Real estate column: What do you mean that’s not covered? |

Real estate column: What do you mean that’s not covered?

I would be willing to bet that many people have little knowledge of what their homeowners’ policy covers or includes.

When buying a new home, it’s easy to overlook the importance of a tiny section in the contract and the impact it can have on your monthly payment. Section 10.5, insurability: “Buyer has the right to review and object to the availability, terms and conditions of and premium for property insurance …”

These policies are often long, detailed, extremely confusing and, oftentimes, until the policy is needed, a homeowner doesn’t really know what it all means and how it works.

Depending on the location of your home, your premium may be higher or lower because of wildfire risk, distance to a fire hydrant or fire station. It may be affected by the building materials or whether you are on a floodplain. You should always consult with an insurance agent prior to this deadline, receive a quote for both your required coverages, per your mortgage company, and your coverage options and levels, and get comfortable with your policy and cost on your new home.

Most standard coverage should include at least coverage for the structures, personal belongings, liability and additional living expenses in the event your home becomes uninhabitable.

However, like anything else, it is not necessarily a blanket policy, and there are options and levels of coverage just like your auto insurance or health insurance. Generally, you will need to select additional coverage such as flood and earthquake. In addition, your policy won’t likely cover you if there is a disaster due to not maintaining your home.

There are also time limits in many cases, meaning you will need to report the damage within a timeframe of the occurrence to be covered, such as seven days from the occurrence. Think water damage from a leaking pipe or shower. Such water damage is not considered flooding, and the damage it causes could be covered if you catch it in time.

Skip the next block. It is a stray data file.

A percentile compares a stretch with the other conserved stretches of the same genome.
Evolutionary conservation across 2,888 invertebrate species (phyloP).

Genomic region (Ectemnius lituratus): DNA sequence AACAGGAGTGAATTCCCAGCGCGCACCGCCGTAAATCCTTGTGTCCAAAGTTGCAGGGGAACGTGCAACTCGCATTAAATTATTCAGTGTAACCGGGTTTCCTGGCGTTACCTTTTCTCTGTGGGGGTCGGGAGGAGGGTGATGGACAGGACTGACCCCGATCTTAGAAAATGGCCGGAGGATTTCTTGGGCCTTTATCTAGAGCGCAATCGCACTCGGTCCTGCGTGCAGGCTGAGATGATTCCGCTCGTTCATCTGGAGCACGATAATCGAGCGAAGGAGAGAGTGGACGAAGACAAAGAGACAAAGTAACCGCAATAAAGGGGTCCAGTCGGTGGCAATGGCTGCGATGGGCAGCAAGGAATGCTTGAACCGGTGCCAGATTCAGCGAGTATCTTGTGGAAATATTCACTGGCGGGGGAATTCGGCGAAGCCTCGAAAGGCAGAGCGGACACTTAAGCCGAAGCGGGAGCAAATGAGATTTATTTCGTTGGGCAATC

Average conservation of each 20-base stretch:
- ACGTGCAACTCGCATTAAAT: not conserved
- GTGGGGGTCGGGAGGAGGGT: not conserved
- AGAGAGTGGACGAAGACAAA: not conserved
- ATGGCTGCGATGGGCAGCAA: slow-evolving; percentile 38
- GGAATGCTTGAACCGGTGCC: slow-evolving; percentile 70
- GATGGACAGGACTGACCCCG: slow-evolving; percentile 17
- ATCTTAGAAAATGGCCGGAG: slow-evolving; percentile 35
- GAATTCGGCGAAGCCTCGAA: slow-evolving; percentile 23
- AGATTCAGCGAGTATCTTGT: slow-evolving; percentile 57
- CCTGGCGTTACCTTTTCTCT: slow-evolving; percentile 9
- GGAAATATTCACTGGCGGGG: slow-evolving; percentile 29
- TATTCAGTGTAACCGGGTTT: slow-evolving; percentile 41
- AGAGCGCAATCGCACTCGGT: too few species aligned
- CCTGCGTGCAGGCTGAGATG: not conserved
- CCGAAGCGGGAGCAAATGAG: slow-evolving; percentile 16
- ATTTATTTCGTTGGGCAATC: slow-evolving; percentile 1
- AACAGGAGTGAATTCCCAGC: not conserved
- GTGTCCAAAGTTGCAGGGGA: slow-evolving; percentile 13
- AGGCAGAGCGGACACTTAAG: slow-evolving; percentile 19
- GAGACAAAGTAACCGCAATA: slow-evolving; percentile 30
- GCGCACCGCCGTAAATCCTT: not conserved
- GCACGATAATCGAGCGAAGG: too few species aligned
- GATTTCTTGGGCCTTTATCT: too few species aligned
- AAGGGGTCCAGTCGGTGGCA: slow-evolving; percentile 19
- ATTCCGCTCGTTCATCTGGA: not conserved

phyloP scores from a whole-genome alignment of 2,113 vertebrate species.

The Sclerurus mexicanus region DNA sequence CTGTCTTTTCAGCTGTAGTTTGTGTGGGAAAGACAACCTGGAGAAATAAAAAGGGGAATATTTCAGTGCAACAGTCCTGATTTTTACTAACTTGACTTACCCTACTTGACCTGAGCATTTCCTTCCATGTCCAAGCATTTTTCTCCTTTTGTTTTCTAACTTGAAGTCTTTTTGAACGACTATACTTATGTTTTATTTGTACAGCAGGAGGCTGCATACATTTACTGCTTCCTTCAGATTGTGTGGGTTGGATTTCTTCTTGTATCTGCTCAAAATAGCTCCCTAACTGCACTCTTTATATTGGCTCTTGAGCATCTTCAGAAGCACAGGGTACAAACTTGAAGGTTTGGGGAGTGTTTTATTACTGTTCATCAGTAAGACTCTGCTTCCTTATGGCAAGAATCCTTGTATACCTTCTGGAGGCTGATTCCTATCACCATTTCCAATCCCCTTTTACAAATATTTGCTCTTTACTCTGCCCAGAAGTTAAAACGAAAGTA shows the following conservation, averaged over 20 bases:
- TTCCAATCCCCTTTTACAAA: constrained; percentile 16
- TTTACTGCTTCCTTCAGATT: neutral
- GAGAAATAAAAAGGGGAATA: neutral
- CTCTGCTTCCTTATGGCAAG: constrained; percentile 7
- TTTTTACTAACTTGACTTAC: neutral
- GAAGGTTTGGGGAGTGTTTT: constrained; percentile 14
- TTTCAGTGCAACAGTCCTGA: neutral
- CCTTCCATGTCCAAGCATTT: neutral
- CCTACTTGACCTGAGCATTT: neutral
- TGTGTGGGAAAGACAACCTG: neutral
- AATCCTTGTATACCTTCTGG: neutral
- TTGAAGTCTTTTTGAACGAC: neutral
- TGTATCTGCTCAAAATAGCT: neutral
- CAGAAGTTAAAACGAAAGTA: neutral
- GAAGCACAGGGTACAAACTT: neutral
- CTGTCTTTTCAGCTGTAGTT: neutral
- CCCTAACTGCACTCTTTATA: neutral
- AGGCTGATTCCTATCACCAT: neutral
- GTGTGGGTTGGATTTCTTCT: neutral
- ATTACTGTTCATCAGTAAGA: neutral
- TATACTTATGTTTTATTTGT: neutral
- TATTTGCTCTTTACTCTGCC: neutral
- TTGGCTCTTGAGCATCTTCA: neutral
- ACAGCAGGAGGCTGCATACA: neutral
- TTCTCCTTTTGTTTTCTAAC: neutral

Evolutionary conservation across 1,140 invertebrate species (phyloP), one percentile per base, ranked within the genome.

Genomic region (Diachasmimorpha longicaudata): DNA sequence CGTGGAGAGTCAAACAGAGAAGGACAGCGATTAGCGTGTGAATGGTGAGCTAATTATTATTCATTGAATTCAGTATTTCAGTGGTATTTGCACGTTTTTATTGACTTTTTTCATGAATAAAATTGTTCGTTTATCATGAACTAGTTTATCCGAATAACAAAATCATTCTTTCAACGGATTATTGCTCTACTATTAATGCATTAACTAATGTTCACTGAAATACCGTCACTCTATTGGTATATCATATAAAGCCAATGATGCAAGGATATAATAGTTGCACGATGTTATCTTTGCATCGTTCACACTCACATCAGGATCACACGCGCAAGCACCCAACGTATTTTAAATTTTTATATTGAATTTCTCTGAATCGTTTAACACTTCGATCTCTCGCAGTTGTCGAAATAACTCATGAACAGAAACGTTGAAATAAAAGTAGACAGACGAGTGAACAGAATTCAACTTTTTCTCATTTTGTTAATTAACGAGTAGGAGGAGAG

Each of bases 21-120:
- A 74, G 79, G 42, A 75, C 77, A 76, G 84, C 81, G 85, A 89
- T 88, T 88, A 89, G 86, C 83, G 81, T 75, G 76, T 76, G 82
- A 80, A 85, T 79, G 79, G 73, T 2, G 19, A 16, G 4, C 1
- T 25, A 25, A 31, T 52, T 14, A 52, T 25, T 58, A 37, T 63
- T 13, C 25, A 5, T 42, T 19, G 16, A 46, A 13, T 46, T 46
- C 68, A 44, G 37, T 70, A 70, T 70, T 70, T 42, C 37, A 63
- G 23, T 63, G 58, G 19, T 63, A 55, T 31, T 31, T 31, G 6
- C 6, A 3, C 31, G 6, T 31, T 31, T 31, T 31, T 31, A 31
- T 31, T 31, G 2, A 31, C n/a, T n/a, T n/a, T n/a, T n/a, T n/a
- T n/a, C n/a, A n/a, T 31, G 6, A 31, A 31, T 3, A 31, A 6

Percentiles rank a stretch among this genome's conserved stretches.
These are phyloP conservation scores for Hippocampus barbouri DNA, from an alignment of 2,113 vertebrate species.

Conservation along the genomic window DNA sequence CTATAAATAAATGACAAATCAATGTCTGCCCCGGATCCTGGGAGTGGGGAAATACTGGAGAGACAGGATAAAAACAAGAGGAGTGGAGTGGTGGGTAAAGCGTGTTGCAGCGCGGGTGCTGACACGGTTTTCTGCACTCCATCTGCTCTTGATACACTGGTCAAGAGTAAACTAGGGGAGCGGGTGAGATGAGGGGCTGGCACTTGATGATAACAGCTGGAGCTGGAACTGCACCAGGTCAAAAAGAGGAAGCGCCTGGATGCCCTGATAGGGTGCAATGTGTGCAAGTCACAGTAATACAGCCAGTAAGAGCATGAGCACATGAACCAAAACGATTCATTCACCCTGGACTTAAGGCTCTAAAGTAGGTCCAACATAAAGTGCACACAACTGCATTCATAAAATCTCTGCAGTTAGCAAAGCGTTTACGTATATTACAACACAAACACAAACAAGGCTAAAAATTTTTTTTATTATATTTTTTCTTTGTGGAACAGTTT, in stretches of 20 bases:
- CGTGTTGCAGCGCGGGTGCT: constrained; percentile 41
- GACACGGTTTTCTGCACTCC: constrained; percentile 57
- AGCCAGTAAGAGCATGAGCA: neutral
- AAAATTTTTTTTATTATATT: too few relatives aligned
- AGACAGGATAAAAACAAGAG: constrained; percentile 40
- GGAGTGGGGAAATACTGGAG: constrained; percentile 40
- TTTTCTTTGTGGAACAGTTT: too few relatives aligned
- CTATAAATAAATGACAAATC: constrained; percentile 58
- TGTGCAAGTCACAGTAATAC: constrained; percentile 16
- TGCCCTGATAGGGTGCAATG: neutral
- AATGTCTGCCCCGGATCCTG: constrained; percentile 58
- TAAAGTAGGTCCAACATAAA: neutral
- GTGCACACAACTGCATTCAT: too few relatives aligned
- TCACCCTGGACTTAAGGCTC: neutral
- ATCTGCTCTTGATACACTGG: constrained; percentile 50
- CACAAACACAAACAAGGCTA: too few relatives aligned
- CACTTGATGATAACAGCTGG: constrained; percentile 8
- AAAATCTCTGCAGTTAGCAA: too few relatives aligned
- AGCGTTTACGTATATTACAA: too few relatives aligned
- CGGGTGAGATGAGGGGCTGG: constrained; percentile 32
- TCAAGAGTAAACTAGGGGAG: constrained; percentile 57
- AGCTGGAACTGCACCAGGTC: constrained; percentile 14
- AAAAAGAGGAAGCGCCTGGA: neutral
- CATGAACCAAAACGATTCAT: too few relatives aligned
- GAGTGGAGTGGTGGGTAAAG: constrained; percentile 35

If you already own your home, it is a good idea to review your policy every year and make sure that the policy is still sufficient. Think of the upgrades you have made over the years.

It’s highly possible that your policy has been getting renewed automatically based on values that are listed on the county records. Will that value really cover you in a complete disaster? Does your policy cover you for actual cash value or replacement value? Think depreciation and today’s building costs. Can you rebuild your home today that you bought 20 years ago for your coverage amount or replace all your furniture?

Insurance is not just for homeowners. Tenants should consider obtaining renter’s insurance. These policies are relatively inexpensive and are great to have to protect tenants. Generally, you will be covered for theft, vandalism, fire, smoke, water damage and even liability.

I would highly recommend that if you have any specific questions about your policy to contact your insurance agent. It is always good to have a local representative as well, as they are advocates for you and can walk you through claims in person. They can take the time to help you better understand how well you are covered.

If you have a topic you would like to see discussed, email Sean at

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